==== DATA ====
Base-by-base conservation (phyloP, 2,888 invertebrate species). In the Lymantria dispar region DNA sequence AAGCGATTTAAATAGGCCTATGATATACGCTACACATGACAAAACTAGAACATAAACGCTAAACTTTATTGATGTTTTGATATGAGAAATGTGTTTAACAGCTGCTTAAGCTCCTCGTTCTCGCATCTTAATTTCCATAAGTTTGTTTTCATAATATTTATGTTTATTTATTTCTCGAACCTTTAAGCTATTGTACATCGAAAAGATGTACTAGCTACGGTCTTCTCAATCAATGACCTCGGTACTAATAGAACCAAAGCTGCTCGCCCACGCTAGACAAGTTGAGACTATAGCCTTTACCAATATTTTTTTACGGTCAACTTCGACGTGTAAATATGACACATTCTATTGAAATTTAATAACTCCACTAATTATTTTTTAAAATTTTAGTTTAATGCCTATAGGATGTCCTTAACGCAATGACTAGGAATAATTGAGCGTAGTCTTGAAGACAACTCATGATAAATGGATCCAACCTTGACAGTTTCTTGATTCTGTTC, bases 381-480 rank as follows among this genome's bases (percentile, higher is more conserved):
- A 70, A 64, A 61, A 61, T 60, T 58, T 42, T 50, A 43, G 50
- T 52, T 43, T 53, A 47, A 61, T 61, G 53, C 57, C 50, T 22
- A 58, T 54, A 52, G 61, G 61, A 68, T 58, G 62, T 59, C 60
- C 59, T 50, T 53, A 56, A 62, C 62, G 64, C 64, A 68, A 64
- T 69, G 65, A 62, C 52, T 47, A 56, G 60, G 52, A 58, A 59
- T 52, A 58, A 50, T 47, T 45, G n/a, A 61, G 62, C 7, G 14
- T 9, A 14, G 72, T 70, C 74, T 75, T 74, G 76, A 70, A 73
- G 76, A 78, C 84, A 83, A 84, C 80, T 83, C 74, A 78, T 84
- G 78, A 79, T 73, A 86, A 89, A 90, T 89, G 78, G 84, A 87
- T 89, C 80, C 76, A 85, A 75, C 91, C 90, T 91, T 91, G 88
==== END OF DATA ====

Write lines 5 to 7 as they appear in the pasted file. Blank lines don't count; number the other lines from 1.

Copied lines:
- C 59, T 50, T 53, A 56, A 62, C 62, G 64, C 64, A 68, A 64
- T 69, G 65, A 62, C 52, T 47, A 56, G 60, G 52, A 58, A 59
- T 52, A 58, A 50, T 47, T 45, G n/a, A 61, G 62, C 7, G 14